Tomato Soup with Goat Cheese Crostini

Friday, February 15, 2013

A good friend is planning a birthday party for her sweet baby girl coming up in March and asked me for some help in the food department. The theme is "Legos" so I took inspiration both from the classic shapes of the building blocks as well as the vibrant primary colors. First thing I thought of was a tomato soup -- super easy to make, economical, can be made well in advance and tastes good from hot to cold, making it perfect for a party. To make the soup a little more special, I added a crostini of ciabatta bread I sliced thinly in a rectangle shape (like the blocks) that I brushed with olive oil and toasted in the oven for 5 minutes. On top -- some cold sharp fresh goat cheese. The tartness of the goat cheese pairs perfectly with the sweetness of the tomatoes in the soup, and the earthy thyme I used in the soup brings out the earthiness in the crostini. It's perfect. She can make the soup a day or even two in advance and keep it in the fridge, then just warm it up before guests arrive. The crostini can be made earlier that morning, then just spread with the cheese about 30 min before guests arrive. It's nutritious, delicious, grabs that classic bright red color of the legos and will delight both kid and adult alike at the party! Good luck C! And happy birthday to sweet Lily!

Tomato Soup with Goat Cheese Crostini
2 large white onions, peeled and chopped small
8-10 cloves garlic, roughly chopped
2 (24 oz) cans diced or chopped tomatoes -- recommend San Marzano
extra virgin olive oil
salt and freshly ground black pepper
1 large bay leaf
1 Tbsp fresh thyme leaves, picked off of stems
2 Tbsp fresh basil leaves, roughly chopped
8 cups vegetable or chicken broth  -- recommend Swanson brand
1 loaf ciabatta bread
1 log fresh french goat cheese -- recommend Montrachet

Take a larger pot and heat about 2 tablespoons of olive oil in the pot. Add the onions and season with some salt and pepper to taste (I use about 1/2 tsp salt, 1/4 tsp pepper). Stir occasionally and cook onions on medium-low heat until softened, about 8-10 minutes. Add the garlic and stir to combine; cook another 2 minutes stirring often so garlic doesn't burn. Add the tomatoes with the juices straight from the can all at once and stir to combine. Add the bay leaf and herbs (thyme and basil), then slowly add the broth. Stir everything until nicely incorporated and bring up to a boil. Once boiling, reduce heat back down to low, cover with lid and let cook 25 minutes for flavors to develop.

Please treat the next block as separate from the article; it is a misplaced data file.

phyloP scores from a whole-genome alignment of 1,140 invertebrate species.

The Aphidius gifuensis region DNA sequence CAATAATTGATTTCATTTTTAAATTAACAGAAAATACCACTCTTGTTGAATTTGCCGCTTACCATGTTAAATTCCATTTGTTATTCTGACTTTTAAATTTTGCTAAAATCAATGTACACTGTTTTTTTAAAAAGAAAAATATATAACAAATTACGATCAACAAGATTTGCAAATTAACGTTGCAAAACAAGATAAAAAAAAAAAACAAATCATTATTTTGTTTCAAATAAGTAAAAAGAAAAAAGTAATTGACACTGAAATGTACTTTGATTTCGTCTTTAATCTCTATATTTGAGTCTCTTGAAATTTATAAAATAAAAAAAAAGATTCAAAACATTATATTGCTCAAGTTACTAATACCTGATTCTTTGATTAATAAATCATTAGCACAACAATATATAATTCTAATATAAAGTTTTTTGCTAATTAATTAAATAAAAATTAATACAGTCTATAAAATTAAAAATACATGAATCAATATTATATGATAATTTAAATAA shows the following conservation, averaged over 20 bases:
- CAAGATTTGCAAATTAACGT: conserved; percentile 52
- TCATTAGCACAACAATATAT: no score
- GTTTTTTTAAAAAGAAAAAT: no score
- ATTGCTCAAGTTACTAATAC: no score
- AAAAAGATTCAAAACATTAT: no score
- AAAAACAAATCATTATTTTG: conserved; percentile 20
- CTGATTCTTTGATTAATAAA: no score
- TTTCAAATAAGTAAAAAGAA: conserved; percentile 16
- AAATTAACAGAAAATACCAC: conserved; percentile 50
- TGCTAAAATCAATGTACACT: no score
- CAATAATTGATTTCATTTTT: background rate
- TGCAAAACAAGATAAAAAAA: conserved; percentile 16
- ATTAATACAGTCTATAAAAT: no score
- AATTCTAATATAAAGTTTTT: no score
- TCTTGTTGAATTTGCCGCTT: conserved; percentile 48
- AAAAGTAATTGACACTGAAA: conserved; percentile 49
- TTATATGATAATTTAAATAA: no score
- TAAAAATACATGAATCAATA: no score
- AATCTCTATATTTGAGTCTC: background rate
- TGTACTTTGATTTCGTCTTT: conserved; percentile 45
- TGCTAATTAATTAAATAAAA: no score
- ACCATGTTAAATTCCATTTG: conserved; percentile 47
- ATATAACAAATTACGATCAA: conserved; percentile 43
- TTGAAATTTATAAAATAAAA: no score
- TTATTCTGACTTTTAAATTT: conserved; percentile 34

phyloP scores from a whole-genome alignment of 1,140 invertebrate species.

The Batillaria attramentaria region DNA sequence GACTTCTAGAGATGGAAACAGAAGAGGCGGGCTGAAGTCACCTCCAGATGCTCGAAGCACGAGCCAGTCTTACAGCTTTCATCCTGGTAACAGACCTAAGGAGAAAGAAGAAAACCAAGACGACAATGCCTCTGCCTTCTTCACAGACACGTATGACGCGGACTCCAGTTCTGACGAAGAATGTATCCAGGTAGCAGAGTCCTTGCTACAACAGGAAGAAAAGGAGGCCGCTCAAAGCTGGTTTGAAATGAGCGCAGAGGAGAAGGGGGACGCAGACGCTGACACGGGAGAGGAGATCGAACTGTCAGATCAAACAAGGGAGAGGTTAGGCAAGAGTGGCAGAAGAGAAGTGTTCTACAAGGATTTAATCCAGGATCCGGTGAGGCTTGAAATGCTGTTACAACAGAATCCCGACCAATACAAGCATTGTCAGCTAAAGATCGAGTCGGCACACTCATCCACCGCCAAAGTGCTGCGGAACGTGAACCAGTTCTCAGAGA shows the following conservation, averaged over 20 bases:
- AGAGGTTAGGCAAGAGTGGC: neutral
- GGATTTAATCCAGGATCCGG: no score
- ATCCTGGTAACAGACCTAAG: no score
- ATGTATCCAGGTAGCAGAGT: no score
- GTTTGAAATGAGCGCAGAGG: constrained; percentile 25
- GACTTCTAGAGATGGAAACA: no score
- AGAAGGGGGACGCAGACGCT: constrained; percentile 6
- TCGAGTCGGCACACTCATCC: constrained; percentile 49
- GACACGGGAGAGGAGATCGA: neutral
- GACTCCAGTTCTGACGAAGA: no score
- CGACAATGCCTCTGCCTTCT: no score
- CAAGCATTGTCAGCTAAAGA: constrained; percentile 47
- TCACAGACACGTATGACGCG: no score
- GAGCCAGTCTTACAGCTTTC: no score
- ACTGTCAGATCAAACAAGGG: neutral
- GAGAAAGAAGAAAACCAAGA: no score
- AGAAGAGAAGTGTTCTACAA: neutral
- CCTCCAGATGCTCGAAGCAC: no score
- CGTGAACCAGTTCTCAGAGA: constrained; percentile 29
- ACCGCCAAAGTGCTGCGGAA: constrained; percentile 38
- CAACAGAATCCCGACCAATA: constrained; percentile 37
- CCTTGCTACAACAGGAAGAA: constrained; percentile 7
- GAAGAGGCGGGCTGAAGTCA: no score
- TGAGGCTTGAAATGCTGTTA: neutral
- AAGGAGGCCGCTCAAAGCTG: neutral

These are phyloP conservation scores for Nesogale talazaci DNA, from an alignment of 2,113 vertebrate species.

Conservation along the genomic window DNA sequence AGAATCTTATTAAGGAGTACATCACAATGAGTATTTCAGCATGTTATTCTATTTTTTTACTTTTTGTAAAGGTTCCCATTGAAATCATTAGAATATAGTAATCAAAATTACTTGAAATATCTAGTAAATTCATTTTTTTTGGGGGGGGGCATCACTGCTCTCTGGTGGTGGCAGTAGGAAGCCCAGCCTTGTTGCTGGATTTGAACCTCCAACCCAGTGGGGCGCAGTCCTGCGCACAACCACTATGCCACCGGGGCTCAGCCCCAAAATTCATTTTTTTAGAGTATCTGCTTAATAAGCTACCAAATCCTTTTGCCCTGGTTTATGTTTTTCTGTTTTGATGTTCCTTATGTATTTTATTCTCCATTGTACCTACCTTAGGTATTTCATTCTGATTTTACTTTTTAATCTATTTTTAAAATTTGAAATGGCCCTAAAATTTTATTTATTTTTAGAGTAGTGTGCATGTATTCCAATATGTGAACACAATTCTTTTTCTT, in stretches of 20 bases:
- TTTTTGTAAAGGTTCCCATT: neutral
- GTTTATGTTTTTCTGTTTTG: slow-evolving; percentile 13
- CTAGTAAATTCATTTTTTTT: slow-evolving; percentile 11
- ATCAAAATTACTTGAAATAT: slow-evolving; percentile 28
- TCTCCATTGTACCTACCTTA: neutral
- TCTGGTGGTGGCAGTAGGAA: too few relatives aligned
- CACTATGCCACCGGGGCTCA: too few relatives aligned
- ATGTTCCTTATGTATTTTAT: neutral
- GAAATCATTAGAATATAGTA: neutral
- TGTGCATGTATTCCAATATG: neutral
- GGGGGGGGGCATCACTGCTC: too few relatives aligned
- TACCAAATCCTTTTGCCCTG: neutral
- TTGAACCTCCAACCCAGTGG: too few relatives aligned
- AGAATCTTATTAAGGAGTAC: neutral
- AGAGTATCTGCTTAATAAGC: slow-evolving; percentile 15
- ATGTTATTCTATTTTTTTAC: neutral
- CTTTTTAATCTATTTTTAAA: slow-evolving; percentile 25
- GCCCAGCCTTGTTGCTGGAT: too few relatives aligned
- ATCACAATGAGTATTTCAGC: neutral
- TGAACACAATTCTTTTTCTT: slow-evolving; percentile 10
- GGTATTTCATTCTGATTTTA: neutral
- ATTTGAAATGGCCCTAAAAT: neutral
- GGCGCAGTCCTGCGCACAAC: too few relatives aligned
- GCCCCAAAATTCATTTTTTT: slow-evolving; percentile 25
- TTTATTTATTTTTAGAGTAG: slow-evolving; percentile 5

After the soup cooks, take a taste and adjust with seasonings to your taste. If the tomatoes were bitter, you can add a small pinch of sugar (white granulated) to help balance out flavors. Once you get it to taste as you like it, remove the bay leaf from the soup and discard. Now it's time to puree it. 

If you have an immersion blender, you can go ahead and puree the soup directly in the pot. This is the easiest way. If you don't, puree the soup in batch in the food processor. If using the food processor, it's best to let the soup cool down to at least room temperature; placing a hot liquid in the food processor you'll have to work in even more batches because the heat gives off steam, the steam carries mass, and that mass will make the lid on the processor explode and you'll have an epic mess all over yourself and your kitchen. Transfer the pureed batches from the food processor into a new clean pot, and repeat until you've pureed the entire soup. 

At this point, you can serve the soup or cover and save it for later until you're ready to serve it. You can make the soup right up until this step even 2 days in advance. Just keep it with a lid on in the fridge, and when you're ready to warm the soup warm it at a low temperature until hot stirring often. 

To make the crostini, preheat your oven to 400 degrees. Slice your bread into thin slices and then lay them all out on a baking sheet lined with aluminum foil (for easy clean up!). Brush one side of each slice with some olive oil, sprinkle with a little salt and pepper, and toast in oven for about 5-7 minutes depending on the strength of your oven. You want them to begin to turn golden brown on the edges, so make sure you're watching them! Don't walk away! 

Remove crostini from oven. Up to this point can be done the morning of your party, or a few hours in advance of you planning to serve them. You can leave them out uncovered right on the kitchen counter. If you make them more ahead of time, go ahead and place them in a plastic container until ready to use. 

To serve, simply smear a bit of goat cheese right on each slice of the bread. Personally I like keeping the cheese quite cold because I like the contrast of the cold cheese with the hot soup, but it's not necessary. Portion out your soup into bowls or individual bowls and float a crostini on the top and side. Serve immediately. 

1 comment:

candice said...

I love how this is "Candice" proof... you thought of everything I could possibly screw up and made sure to write out what not to do! Love it mish!!